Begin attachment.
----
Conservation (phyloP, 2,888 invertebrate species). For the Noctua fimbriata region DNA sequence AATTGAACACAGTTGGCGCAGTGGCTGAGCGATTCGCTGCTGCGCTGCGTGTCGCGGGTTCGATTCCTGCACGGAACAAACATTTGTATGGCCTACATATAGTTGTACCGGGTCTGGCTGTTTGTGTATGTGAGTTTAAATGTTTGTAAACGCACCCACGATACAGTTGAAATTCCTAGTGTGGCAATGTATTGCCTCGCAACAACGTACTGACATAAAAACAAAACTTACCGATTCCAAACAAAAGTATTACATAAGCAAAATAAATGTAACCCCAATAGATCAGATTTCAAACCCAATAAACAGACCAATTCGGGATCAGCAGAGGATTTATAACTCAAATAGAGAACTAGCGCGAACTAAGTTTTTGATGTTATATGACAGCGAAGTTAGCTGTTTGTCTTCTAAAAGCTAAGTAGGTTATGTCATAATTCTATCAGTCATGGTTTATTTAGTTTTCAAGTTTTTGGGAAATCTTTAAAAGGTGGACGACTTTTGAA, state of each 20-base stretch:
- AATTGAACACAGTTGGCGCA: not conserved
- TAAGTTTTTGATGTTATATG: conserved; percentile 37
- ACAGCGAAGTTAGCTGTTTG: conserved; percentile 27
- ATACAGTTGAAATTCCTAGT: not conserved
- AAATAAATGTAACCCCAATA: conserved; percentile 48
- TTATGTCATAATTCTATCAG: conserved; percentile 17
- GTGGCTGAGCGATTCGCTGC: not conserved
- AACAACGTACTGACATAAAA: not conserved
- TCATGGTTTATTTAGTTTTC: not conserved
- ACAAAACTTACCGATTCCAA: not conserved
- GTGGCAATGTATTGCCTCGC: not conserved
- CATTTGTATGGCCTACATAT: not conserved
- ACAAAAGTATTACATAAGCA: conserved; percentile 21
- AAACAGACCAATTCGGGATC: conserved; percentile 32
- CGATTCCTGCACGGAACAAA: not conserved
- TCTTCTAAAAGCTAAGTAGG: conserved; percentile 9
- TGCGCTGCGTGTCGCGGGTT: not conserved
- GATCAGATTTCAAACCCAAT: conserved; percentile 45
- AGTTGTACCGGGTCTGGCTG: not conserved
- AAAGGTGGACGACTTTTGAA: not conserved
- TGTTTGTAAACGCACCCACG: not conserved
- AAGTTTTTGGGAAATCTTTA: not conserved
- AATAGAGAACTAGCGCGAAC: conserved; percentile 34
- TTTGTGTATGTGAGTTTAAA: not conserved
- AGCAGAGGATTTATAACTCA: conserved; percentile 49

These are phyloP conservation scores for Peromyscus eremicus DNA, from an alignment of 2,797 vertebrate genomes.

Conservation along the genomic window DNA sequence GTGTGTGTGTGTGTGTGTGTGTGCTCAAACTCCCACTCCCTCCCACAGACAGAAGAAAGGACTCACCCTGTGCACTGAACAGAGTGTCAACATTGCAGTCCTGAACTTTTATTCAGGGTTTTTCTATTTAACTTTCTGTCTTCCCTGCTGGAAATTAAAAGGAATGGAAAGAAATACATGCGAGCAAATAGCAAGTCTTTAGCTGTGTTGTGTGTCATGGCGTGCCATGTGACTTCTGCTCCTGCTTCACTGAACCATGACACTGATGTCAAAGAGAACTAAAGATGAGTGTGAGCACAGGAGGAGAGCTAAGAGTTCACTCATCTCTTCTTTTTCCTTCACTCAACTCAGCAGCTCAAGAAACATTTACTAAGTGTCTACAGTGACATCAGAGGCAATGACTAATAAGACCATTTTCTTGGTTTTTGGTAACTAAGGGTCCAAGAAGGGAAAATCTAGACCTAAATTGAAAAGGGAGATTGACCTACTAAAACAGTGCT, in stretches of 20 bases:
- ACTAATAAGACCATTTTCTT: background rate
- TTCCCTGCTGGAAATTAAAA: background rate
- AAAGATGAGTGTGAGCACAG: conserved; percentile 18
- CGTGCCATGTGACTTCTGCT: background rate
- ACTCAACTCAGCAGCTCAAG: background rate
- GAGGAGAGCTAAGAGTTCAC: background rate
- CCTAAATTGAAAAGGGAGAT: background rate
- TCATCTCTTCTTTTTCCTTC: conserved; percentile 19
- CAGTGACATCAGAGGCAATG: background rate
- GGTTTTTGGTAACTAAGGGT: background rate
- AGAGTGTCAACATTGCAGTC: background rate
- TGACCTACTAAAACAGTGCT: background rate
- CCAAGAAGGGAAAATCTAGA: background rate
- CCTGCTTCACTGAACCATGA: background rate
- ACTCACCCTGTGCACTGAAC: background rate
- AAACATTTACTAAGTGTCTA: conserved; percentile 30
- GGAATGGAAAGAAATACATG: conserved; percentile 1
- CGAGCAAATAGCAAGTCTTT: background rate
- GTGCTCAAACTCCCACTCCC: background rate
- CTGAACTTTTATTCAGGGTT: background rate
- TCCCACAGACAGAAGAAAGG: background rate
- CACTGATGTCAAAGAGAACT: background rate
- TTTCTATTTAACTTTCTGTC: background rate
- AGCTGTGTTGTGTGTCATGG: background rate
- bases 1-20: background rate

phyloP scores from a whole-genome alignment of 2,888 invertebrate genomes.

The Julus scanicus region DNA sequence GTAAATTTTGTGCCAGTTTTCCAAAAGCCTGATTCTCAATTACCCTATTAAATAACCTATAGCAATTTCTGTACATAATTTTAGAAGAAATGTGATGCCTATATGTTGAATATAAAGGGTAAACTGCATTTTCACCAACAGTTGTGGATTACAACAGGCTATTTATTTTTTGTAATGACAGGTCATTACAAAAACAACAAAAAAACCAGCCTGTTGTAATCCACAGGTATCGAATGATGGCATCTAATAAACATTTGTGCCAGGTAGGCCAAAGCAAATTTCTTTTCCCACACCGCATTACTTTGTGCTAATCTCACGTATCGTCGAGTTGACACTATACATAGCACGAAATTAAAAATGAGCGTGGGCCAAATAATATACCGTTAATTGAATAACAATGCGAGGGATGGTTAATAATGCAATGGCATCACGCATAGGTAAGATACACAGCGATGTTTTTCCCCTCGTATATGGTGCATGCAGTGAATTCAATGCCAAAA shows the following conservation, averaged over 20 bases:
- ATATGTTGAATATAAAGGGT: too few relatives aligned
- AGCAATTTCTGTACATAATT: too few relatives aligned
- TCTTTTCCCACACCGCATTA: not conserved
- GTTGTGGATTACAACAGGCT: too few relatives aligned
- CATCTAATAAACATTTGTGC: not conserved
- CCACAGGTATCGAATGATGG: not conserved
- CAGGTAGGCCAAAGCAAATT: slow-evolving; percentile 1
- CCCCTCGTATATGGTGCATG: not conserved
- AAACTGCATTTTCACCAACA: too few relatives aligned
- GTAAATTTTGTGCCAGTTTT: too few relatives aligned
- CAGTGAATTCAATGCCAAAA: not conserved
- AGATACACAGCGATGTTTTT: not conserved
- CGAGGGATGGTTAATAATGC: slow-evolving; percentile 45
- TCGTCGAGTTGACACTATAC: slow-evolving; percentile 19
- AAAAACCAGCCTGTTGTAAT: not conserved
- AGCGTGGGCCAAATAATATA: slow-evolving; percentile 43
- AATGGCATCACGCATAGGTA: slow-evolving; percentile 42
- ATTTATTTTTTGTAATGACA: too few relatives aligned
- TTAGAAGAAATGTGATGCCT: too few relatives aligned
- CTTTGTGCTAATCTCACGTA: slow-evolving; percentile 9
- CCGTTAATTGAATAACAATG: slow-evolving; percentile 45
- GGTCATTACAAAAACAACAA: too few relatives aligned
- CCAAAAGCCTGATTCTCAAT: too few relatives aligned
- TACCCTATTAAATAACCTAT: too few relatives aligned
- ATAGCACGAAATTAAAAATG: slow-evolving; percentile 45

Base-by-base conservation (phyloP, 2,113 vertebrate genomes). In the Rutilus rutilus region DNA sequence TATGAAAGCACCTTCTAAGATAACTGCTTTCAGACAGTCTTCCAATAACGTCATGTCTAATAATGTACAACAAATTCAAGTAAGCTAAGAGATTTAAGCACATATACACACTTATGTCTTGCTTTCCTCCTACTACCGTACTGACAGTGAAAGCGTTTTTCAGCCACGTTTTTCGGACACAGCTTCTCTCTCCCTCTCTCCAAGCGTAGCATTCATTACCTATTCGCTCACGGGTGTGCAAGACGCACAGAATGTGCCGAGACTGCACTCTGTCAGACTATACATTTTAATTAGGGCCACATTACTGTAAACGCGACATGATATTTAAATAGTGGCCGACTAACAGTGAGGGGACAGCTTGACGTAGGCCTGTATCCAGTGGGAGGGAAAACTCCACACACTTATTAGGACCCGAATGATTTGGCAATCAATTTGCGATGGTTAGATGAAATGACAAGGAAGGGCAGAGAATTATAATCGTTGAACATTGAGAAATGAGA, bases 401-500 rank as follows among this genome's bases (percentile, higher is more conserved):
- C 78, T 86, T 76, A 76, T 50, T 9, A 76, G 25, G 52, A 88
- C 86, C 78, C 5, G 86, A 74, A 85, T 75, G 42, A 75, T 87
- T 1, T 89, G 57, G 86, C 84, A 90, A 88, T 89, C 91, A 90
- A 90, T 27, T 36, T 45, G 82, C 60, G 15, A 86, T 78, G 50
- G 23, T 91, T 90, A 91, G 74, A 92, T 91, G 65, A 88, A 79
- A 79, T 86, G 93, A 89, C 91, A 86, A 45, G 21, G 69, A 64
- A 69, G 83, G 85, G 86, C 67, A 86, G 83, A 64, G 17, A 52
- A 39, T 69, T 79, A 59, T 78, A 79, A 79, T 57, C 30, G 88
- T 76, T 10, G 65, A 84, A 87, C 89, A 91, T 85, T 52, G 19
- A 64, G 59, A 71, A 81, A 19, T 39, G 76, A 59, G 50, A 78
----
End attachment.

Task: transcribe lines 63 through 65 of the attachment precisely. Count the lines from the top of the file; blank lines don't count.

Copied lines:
- CCCCTCGTATATGGTGCATG: not conserved
- AAACTGCATTTTCACCAACA: too few relatives aligned
- GTAAATTTTGTGCCAGTTTT: too few relatives aligned